Researchers from the Mayo Clinic say that wearing ionized bracelets for the treatment of muscle and joint pain is no more effective than wearing placebo bracelets. Authors of the published study randomly assigned 305 participants to wear an ionized bracelet for 28 days and another 305 participants to wear a placebo bracelet for the same duration. The study volunteers were men and women 18 and older who had self-reported musculoskeletal pain at the beginning of the study. Neither the researchers nor the participants knew which volunteers wore an ionized bracelet and which wore a placebo bracelet. Bracelets were worn according to the manufacturer’s recommendations. Both types of bracelets were identical and were supplied by the manufacturer, QT, Inc.

MIT, HP team on massive digital archive

The Massachusetts Institute of Technology today announced the worldwide launch of DSpace, a massive digital repository system which will capture, store, distribute and preserve the intellectual output of MIT’s faculty and research staff. Developed jointly by the MIT Libraries and the Hewlett-Packard Co., DSpace will transform how MIT distributes and archives the results of its research, and will serve as a model for other universities and institutions with similar needs.

Researchers Develop Chemical Switch to Control Biomolecular Motor

Researchers have created a tiny motor that they can turn on and off at will, bringing scientists one step closer to using such devices to repair cellular damage, manufacture medicines and attack cancer cells. As reported in this month’s Nature Materials, the researchers have developed a chemical switch that gives them control over a biomolecular motor just 11 nanometers, or 11 billionths of a meter, in size ? hundreds of times smaller than the width of a human hair.

Go ahead, laugh. It’s good for you.

Go ahead, laugh. In fact, look forward to the upcoming positive event. It does the body good. Even looking forward to a happy, funny event increases endorphins and other relaxation-inducing hormones as well as decreases other detrimental stress hormones, a new study has found.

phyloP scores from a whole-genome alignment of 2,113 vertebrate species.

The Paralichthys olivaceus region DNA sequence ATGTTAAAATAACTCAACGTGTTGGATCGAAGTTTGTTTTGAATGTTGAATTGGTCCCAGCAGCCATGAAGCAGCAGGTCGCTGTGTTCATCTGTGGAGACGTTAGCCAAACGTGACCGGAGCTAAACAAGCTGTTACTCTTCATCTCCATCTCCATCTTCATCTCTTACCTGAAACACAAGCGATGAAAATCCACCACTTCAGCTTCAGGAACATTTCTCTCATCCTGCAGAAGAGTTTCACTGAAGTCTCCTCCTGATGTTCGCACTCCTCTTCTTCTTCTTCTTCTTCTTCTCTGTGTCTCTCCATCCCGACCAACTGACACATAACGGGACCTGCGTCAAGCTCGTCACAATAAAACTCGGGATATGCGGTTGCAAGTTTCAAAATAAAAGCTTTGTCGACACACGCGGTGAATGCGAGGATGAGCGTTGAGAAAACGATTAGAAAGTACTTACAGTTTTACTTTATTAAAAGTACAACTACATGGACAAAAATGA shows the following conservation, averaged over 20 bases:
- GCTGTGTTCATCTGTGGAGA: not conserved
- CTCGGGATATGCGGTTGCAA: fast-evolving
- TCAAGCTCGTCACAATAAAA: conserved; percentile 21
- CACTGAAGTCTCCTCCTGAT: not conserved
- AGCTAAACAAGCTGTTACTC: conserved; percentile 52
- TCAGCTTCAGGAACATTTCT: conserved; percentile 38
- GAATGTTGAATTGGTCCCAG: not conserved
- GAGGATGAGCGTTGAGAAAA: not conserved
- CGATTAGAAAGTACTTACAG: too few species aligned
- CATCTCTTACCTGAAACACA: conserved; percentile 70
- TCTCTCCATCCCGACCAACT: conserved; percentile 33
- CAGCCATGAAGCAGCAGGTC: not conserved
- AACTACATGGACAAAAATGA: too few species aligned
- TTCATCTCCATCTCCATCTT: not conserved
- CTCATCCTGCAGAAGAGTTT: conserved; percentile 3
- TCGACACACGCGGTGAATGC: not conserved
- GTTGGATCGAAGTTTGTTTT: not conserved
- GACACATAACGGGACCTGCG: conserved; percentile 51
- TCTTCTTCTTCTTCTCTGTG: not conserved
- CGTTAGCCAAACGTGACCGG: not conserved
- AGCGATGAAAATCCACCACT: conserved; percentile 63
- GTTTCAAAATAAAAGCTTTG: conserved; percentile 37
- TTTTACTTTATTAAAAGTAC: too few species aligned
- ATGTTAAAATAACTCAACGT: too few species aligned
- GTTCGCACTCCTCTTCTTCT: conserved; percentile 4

Researchers Propose Devices To Control The Motion Of Magnetic Fields

Researchers say the biological motors that nature uses for intracellular transport and other biological functions inspired them to create a whole new class of micro-devices for controlling magnetic flux quanta in superconductors that could lead to the development of a new generation of medical diagnostic tools. As integrated circuits become smaller and smaller, it becomes increasingly difficult to create the many “guiding channels” that act like wires to move electrons around the circuit components.

Mimicking Brain’s ‘All Clear’ Tricks Rats into Not Feeling Scared

You say it's safe down there, but how do I know?Researchers funded by the National Institute of Mental Health (NIMH) have discovered a high tech way to quell panic in rats. They have detected the brain’s equivalent of an “all clear” signal, that, when simulated, turns off fear. The discovery could lead to non-drug, physiological treatments for runaway fear responses seen in anxiety disorders. Rats normally freeze with fear when they hear a tone they have been conditioned to associate with an electric shock. Dr. Gregory Quirk and Mohammed Milad, Ponce School of Medicine, Puerto Rico, have now demonstrated that stimulating a site in the front part of the brain, the prefrontal cortex, extinguishes this fear response by mimicking the brain’s own “safety signal.”